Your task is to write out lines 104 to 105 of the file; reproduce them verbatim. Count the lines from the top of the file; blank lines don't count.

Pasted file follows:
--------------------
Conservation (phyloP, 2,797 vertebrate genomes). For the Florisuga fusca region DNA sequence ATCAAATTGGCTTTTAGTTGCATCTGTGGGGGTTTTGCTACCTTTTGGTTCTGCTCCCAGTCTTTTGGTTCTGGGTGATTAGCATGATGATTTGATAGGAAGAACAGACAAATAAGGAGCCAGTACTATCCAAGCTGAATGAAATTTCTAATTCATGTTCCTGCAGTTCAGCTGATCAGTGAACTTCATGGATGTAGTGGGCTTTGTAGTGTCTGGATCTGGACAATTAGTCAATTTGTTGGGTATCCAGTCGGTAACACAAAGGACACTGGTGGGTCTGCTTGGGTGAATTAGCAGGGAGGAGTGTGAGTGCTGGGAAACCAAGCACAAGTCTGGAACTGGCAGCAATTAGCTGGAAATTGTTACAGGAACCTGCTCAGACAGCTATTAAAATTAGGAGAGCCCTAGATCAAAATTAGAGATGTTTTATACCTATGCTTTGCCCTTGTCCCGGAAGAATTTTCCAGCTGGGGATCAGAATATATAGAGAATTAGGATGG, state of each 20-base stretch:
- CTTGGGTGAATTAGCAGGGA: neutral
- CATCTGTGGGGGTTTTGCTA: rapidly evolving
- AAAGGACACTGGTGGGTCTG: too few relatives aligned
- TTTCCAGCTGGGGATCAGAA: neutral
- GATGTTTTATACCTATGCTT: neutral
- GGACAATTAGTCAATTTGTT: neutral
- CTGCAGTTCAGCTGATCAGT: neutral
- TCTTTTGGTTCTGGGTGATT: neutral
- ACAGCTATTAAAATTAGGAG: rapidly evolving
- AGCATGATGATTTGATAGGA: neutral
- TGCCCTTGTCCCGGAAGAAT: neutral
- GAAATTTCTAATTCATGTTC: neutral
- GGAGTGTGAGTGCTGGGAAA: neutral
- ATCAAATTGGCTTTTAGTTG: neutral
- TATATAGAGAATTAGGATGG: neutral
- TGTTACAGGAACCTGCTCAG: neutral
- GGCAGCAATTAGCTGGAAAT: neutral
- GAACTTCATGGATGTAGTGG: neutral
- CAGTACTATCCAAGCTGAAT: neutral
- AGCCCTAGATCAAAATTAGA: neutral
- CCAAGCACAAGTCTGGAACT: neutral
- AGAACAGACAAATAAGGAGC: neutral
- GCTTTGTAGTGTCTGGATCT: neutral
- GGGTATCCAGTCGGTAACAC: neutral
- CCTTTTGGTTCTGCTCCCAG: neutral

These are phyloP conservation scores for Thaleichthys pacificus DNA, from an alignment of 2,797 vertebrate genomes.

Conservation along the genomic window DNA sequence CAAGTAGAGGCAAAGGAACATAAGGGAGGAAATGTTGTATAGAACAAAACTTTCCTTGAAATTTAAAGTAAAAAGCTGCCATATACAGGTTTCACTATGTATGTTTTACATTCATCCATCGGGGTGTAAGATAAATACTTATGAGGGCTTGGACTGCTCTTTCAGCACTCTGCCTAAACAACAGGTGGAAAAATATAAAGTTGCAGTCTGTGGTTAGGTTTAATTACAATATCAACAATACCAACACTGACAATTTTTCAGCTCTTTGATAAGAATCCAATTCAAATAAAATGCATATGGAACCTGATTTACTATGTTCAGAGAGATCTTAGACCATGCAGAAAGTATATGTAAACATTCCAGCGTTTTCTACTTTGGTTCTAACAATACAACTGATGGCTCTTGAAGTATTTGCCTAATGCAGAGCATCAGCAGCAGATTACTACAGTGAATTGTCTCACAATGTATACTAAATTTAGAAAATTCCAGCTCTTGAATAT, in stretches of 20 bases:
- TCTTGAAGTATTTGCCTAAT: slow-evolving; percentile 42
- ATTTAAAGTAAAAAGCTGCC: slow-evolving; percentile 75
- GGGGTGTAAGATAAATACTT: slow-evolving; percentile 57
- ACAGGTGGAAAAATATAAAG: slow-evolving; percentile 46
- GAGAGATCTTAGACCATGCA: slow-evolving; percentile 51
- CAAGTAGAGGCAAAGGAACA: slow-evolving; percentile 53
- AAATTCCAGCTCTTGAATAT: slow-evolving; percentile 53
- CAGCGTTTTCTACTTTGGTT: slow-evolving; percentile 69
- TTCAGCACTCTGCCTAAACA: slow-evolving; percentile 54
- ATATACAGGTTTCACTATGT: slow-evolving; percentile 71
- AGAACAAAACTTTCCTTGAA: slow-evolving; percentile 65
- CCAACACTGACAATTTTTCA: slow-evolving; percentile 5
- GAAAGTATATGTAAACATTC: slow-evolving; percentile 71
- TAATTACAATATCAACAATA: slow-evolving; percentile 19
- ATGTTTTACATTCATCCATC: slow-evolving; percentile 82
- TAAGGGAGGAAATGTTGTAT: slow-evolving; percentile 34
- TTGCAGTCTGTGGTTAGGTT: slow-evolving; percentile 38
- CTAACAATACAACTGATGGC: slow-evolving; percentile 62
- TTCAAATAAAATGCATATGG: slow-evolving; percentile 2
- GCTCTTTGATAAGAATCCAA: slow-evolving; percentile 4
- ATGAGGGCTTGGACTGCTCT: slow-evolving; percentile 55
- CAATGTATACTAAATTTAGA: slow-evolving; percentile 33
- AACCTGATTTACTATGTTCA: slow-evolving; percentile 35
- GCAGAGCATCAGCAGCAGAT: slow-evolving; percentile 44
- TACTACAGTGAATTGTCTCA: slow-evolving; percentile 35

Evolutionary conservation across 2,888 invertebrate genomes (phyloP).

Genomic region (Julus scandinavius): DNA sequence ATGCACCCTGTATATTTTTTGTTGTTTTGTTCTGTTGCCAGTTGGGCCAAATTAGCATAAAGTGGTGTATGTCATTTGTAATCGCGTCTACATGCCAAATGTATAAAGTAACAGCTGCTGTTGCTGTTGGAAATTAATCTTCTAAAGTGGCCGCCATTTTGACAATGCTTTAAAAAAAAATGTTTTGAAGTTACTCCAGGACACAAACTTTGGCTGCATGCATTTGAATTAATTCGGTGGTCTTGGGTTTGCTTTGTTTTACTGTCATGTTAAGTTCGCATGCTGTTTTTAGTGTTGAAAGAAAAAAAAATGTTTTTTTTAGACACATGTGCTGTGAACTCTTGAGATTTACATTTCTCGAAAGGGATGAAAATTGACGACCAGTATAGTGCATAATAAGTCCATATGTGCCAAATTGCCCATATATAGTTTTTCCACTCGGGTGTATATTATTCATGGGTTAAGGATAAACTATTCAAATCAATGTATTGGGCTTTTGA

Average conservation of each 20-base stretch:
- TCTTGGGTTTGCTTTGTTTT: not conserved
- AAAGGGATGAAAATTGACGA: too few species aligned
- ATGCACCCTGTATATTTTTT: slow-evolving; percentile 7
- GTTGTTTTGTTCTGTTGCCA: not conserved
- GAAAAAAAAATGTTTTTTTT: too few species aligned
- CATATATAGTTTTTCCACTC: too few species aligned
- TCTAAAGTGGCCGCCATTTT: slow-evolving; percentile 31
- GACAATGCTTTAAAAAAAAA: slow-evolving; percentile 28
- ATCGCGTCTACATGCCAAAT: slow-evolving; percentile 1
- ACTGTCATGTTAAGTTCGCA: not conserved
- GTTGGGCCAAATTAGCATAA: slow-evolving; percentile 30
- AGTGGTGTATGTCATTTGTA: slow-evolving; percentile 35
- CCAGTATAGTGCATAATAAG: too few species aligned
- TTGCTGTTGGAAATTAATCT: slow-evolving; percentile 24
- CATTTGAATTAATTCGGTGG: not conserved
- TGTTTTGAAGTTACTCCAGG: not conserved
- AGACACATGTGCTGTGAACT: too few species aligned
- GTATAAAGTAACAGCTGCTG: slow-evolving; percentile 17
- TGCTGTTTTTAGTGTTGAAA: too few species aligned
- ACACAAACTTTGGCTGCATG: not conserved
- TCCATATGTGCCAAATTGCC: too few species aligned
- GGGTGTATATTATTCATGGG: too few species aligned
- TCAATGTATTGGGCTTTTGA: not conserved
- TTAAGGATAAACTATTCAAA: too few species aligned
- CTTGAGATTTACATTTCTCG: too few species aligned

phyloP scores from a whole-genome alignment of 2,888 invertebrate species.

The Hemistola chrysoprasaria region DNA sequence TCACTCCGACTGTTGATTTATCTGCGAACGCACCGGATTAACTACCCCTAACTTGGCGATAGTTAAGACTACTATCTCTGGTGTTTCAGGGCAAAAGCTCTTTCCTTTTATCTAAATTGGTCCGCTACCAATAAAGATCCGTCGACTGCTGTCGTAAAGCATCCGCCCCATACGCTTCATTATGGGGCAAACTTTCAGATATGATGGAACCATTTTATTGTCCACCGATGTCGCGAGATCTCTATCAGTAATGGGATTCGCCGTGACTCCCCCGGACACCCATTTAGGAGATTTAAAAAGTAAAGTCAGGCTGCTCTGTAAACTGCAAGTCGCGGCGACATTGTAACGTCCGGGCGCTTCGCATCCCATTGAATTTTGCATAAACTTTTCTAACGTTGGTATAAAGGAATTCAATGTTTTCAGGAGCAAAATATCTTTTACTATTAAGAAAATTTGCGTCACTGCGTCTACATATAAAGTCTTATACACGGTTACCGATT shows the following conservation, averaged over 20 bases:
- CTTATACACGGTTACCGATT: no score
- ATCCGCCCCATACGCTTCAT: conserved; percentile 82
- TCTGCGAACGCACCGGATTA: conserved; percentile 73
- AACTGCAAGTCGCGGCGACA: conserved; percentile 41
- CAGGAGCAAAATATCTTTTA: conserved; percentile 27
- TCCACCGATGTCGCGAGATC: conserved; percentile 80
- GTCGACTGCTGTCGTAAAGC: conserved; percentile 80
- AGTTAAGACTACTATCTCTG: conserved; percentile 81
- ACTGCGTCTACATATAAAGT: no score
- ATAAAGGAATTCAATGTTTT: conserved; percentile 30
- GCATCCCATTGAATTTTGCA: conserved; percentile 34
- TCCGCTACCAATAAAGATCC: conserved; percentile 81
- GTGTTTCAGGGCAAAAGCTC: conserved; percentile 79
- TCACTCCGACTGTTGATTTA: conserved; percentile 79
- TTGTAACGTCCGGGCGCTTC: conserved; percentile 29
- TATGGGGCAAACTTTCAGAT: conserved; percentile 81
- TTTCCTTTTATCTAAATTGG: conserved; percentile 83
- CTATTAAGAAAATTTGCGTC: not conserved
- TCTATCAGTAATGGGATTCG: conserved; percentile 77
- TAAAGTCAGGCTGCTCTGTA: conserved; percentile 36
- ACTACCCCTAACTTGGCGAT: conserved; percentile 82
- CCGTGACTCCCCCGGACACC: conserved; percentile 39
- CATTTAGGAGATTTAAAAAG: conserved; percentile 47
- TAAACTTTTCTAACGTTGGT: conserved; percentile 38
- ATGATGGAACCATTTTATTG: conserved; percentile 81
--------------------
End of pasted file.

- ACTACCCCTAACTTGGCGAT: conserved; percentile 82
- CCGTGACTCCCCCGGACACC: conserved; percentile 39